It's a funny debate we have - I most certainly know I AM funky, and yet he insists I'm as preppy and conventional as they come. That he's not aware of my counterculture persona is an indication that either he doesn't know me as well as he thinks -or- I've been successful in masking this facet of my personality.
Though seersucker, grosgrain and cotton make regular plays in my fashion set list, I have long embodied that of a social chameleon. At any given moment, I can reach in to my bag of tricks (and extensive, varied wardrobe) and pull out clubby, saucy, conservative, hipster and polished - depending on the occasion.
Crunchy is one of those facets.
Over the years, I've worn tie-dye, Birkenstocks and hemp necklaces. When I was but five years old, I carried a metal lunch box wallpapered in a Stop Acid Rain sticker. I tossed around a hacky sack or two when I was in high school.
My ambition belongs in more conservative environs, but my heart is happiest with people who are free, genuine and laid back.
I guess you could say I belonged at Woodstock.
Passion is a wonderful virtue, and no generation has better demonstrated it than the youth of the 60s. They fought against war, they fought for civil rights. The legendary music festival in upstate New York is the most significant example of this convergence of thought - free love, protest, acceptance; it was a place where a generation defined their values.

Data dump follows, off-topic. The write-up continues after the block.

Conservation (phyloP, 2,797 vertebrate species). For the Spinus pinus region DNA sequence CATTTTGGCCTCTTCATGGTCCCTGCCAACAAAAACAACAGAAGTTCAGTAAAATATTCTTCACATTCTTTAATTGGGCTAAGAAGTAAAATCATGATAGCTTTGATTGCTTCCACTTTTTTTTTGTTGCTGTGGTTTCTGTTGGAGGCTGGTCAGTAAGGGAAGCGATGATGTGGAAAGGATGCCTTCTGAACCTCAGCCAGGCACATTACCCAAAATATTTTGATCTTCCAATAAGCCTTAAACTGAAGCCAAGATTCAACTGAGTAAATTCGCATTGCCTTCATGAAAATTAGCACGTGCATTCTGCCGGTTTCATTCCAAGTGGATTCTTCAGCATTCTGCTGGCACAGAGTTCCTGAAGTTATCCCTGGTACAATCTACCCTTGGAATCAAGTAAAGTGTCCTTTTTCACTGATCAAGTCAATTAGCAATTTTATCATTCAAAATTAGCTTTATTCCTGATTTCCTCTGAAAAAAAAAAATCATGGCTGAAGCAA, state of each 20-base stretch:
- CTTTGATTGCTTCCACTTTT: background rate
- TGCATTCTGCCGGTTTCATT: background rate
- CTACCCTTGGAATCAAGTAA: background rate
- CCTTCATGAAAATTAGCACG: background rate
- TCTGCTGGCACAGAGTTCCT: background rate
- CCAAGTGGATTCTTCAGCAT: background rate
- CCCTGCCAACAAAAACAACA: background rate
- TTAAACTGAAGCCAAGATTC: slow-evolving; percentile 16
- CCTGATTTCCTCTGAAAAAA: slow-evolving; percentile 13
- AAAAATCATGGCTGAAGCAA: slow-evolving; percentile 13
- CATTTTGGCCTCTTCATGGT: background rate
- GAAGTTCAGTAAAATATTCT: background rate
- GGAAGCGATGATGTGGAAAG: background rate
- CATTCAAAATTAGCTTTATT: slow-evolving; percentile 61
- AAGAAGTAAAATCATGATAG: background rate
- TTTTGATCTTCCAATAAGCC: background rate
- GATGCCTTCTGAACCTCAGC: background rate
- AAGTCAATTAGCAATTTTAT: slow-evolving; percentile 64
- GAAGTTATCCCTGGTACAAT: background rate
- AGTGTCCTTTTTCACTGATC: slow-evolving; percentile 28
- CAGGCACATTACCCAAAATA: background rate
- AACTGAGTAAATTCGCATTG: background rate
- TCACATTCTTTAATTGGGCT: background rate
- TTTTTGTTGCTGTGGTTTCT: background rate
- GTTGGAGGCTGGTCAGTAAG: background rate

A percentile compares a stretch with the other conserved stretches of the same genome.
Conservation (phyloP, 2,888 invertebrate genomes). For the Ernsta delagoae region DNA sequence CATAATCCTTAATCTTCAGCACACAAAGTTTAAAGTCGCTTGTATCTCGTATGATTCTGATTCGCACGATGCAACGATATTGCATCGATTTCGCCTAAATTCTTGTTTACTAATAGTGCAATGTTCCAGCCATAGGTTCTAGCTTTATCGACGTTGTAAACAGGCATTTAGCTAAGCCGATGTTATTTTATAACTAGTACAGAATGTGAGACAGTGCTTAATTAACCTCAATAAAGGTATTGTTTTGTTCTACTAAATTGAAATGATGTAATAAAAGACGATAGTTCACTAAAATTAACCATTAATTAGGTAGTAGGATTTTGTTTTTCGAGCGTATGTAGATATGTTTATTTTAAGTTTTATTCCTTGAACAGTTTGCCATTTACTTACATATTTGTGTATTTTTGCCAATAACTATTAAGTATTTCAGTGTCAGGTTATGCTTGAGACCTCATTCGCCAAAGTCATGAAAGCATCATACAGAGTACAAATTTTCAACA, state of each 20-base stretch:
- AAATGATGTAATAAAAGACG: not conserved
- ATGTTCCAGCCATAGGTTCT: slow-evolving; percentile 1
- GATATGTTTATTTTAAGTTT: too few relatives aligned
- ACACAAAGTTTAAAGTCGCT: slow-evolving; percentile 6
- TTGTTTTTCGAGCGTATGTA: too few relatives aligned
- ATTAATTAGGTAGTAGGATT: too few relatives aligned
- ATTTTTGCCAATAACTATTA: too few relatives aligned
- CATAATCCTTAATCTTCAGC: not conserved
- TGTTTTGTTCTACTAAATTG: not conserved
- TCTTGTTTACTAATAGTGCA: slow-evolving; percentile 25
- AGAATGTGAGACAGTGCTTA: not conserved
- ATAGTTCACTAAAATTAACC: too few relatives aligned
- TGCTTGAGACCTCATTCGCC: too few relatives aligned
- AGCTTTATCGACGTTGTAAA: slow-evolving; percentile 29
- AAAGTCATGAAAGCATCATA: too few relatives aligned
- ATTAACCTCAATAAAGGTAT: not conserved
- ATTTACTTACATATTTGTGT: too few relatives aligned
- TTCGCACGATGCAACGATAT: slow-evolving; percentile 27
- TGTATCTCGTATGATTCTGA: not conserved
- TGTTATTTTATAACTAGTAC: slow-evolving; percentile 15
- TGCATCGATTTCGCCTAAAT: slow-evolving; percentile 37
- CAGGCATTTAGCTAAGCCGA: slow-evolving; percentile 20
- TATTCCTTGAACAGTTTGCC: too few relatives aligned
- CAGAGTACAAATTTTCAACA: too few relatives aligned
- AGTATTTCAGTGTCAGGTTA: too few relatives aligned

Woodstock left an indelible mark on society, and I am sorely disappointed I missed it.
I would have had to exist 25 years earlier to appreciate the experience, meaning I would be in my late 50s in present time. I'd miss out on wearing Jams, obsessing over Capri Suns. I'd miss out on singing Pearl Jam with my high school classmates at a hole in the wall bar in Hamburg.
Twitter would likely mean nothing to me.
Tomorrow marks the 40th anniversary of Woodstock. It was a weekend when hundreds of thousands of people joined hands and hearts on a stretch of green, rolling farmland to share a collective thought and feeling of peace. The musical acts that hit the stage are now featured in any soundtrack defining that era. CCR's Bad Moon Rising, Janis Joplin's Piece of My Heart, Jefferson Airplane's Somebody to Love. The Who, Joe Cocker, The Grateful Dead, The Band, Sha Na Na (aside: I am told I had a crush on Sha Na Na's Bowser when I was little), Jimi Hendrix - this music, though not in my iPod's Top 25 Played playlist, it certainly inspires nostalgic thoughts of my youth.
This weekend, join me in breaking out the tie dye, hemp and sandals. Crank up your Anthem Rock (whether it be on vinyl, CD or iPod), and do whatever you think best honors a generation of peace, love and happiness.
Just don't call me if you need to post bail - I will be back to my Preppy Handbook-sanctioned wardrobe by Monday.
Kate's Random Musings by Kate the Great is licensed under a Creative Commons Attribution-Noncommercial-No Derivative Works 3.0 United States License.